“With our bread, for example, I love the kind of wild and rustic – it is what it is, but also, we do a lot to make it have a beautiful ear and a nice golden crust and it’s a certain shape and everything is precisely measured. When those two things meet, I think that’s a nice sense of beauty,” he said. “Also, Honeycomb in bakery parlance, when you slice a loaf of bread and you see that kind of whirl pattern of air bubbles – bakers call that the honeycomb. Whenever it’s properly fermented it should be a nice open honeycomb.”
It was important to Vickers to pay homage to the tradition of bread baking. The version of bread that Honeycomb produces is only slightly modernized from the ancient Greeks according to Benjamin. “What I love about us being one tiny piece of that long timeline is that it’s not necessarily about reinventing the wheel,” he said. He isn’t looking for a gimmick, he simply wants to do his part to make the simple staples incrementally better over time – a blip in bread’s evolution.
Honeycomb’s most popular items are their Country Sourdough, followed by their Wild Maine Blueberry Muffin. Among the many things that make his muffins stand out are the small Maine wild blueberries he uses. He said they grow wild in bushes on the sides of the road there. They are notably smaller than Florida’s plump blueberries that tend to hold more water. These berries offer a sweet, tart, “punch of flavor” says the baker. “We have to bend over backwards to get these berries, but it is so worth it.”
All of Lakeland is a-buzz about Honeycomb’s partnership with Jenna O’Brien, owner of Twenty Seven Creative. Vickers and O’Brien though with vastly different ventures seem to have found the perfect retail marriage. The two businesses will share a brick and mortar space at 213 E. Bay Street in Lakeland on the corner of Kentucky and Bay. A former stain glass window shop according to Vickers, the window elements are stunning, complemented by historic exposed brick wall. A beautiful second-floor mezzanine overlooking the downstairs will feature bistro seating for guests to enjoy a pick-me-up. With renovations underway, Vickers and O’Brien also plan for a garden/ patio area outside in the ally.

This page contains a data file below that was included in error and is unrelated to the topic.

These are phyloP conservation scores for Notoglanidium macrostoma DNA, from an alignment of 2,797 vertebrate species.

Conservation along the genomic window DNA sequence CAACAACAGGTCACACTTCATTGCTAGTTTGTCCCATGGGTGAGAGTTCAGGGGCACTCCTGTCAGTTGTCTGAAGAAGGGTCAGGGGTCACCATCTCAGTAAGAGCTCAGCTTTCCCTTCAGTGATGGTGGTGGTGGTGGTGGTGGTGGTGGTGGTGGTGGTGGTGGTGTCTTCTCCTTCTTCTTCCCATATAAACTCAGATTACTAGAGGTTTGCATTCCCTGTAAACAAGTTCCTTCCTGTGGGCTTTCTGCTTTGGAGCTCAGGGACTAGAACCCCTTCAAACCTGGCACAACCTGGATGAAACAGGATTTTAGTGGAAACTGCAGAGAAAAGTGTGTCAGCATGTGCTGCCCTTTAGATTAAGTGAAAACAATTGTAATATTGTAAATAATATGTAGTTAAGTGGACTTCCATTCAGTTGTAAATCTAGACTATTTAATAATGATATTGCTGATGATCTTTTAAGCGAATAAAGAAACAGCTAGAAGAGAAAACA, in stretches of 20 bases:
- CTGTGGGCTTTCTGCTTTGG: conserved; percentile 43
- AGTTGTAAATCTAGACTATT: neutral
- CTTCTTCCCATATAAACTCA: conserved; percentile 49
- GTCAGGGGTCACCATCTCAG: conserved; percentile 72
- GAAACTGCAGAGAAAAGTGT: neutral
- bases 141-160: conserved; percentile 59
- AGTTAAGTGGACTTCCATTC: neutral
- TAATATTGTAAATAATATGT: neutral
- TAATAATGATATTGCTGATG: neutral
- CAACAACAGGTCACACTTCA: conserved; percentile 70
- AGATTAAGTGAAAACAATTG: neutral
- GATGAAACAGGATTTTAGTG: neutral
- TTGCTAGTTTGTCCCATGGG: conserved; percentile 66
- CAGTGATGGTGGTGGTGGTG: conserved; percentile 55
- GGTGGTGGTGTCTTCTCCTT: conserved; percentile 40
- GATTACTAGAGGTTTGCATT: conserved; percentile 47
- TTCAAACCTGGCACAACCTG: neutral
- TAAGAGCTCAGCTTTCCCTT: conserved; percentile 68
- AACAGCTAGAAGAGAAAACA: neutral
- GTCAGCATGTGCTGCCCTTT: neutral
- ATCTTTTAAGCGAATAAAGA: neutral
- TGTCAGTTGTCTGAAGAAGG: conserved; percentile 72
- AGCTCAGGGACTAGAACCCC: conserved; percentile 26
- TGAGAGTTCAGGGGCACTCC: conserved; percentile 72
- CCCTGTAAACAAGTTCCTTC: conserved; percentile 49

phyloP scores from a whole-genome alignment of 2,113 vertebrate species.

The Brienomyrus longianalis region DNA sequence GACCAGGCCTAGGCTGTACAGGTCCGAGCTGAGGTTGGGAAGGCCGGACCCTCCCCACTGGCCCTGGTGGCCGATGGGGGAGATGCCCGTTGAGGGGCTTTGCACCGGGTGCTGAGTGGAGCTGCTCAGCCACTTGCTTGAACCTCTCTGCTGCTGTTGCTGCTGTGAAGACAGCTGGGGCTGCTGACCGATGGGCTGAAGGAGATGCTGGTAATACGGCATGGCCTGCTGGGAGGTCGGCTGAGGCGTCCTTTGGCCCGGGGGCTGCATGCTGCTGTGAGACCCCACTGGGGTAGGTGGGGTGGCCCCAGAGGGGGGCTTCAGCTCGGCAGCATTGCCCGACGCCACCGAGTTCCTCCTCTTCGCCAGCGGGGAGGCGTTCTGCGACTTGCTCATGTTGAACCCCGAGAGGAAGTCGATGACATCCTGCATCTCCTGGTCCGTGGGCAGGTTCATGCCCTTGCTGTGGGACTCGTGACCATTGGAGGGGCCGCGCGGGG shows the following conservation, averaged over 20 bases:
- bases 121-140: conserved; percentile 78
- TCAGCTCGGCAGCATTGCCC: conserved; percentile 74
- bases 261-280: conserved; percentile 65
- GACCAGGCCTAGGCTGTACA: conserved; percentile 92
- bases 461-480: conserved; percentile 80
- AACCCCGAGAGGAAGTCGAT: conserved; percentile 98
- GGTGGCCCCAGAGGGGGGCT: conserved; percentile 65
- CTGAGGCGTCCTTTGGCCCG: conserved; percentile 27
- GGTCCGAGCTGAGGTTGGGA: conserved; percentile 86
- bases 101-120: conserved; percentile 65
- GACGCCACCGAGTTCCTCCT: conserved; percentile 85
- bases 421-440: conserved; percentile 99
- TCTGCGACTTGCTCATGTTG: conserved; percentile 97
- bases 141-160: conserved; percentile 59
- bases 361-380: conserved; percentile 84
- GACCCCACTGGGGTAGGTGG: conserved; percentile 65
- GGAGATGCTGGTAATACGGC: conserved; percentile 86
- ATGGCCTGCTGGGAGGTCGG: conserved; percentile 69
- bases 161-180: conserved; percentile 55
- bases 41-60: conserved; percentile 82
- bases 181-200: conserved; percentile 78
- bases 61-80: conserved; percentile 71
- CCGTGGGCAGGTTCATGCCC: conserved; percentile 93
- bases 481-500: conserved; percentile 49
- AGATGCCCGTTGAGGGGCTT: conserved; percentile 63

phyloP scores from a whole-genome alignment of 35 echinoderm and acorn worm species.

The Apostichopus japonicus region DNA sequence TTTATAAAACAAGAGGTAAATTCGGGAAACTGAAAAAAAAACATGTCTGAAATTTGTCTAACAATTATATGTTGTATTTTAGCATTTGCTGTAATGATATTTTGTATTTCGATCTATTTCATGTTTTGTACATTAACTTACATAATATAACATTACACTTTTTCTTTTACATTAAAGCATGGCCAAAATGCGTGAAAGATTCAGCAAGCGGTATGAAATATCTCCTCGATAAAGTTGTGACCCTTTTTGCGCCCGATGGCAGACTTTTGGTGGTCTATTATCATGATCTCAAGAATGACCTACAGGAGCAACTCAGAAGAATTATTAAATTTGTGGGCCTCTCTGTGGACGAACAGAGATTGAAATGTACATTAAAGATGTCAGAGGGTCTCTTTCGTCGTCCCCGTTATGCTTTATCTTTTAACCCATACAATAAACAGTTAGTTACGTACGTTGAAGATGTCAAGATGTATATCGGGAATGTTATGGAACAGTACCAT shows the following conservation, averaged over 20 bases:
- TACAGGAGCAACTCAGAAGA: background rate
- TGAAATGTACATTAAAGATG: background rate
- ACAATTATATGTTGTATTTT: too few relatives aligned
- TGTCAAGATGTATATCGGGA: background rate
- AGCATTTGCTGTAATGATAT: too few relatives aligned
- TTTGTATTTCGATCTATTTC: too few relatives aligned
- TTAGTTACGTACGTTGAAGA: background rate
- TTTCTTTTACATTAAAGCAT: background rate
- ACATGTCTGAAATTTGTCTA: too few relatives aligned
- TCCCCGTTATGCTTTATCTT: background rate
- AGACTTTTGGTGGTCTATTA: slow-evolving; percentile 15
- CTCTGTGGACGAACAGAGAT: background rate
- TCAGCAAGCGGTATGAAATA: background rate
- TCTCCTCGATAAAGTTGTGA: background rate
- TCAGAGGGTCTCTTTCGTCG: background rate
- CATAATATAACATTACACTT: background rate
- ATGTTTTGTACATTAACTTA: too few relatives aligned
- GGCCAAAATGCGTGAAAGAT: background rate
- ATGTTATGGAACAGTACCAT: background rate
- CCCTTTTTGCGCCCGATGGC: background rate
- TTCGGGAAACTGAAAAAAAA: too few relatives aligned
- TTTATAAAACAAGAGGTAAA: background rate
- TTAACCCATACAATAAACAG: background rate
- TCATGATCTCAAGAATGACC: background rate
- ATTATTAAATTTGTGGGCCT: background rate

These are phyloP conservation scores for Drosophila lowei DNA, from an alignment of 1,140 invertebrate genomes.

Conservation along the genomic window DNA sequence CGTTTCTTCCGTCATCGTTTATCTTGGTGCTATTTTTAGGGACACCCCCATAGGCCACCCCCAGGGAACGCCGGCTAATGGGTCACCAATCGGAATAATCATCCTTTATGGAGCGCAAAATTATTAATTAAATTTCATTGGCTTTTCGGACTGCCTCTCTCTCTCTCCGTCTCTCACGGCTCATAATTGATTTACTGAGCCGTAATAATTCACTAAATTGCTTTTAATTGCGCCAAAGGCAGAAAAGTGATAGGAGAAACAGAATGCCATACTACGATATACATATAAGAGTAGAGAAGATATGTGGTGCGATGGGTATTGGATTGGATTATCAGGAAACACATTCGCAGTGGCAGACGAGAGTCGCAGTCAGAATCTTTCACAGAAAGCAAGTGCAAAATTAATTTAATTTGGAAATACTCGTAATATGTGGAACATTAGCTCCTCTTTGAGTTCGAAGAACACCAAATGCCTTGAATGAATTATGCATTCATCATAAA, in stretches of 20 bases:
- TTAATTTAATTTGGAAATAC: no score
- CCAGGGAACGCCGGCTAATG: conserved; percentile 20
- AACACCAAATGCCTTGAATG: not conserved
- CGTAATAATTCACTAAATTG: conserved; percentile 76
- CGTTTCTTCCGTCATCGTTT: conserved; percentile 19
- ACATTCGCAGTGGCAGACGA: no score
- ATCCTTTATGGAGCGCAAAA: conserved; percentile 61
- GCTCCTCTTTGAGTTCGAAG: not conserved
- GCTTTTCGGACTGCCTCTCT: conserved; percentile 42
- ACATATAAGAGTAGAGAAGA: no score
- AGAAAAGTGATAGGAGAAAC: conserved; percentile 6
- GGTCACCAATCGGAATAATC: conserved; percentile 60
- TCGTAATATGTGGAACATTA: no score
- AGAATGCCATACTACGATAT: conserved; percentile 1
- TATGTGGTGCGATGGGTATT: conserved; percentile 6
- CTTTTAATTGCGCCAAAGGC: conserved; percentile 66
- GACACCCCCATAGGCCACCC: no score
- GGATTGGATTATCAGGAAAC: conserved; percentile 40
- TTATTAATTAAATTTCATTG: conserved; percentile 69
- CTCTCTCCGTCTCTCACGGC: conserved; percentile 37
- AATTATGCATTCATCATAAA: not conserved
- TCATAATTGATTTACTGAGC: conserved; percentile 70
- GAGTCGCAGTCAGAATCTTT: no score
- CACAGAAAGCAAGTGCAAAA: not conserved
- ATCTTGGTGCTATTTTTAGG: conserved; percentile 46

Though not set in stone, the two hope to stagger their openings in August.
O’Brien says she has always dreamt of a brick and mortar store. “I think there is such great value in meeting customers face to face. It’s wild that it’s happening. I thought it would be years down the road - but instead, it’s happening now!” She’s most excited to be there every day. “I am thrilled to be a full-time art spot, meet my customers, and take care of the store every day!”
Vickers said he and O’Brien came to the same career crossroads at the same time. “It was this kind of nice, serendipitous thing,” he said.
O’Brien remarked, “Benjamin said “yes” to me when we didn’t know each other very well, didn’t have much of a plan, and weren’t even sure we could get the space. He’s a big dreamer and I am too. When I took him to see the building, I watched the same hope appear in his eyes that I felt too. Now we’ve developed a friendship and I’m so excited to be working with him on the daily. We think my paper goods and his spectacular menu were just a perfect match for Lakeland.”
With the opening of the downtown storefront, Honeycomb will simultaneously be opening a second location purely dedicated to wholesale production. A side of the business that is spreading like wildfire, with clients from Concord, Hillcrest, Red Door, Cob & Pen, to Nutwood, and Mr. Fish, Benjamin needs to space to serve everyone in demand of his delicious goods. Though he will be a busy bee running two locations, Vickers plans to continue selling at the farmers market saying, “Every one of our guests I have this sense of duty towards them I guess. They really rely on us to provide them their weekly bread. I don’t want to let them down.”
To start, Honeycomb will offer hot and cold coffees and teas including a full-service option for both. Vickers says he is leaning more into the tea. His mother’s family is from England and across Europe, so he’s selecting tea brands that he grew up with like Harney & Sons and Twinings.
Also on the menu are all of his usual suspects and a substantial breakfast offering including the likes of quiche and gluten-free granola with Greek yogurt, local honey, and fresh fruit. Vickers plans to ease this largely continent breakfast menu into more brunch and lunch options later.
On the horizon, upon growing with this space, Vickers one day envisions a larger wholesale bakery and eventually a standalone flagship store serving European style bistro cuisine utilizing his breads.
Above all, Benjamin said, “My dream is to serve people, and fill their bellies, and make good bread.”
Honeycomb Bread Bakers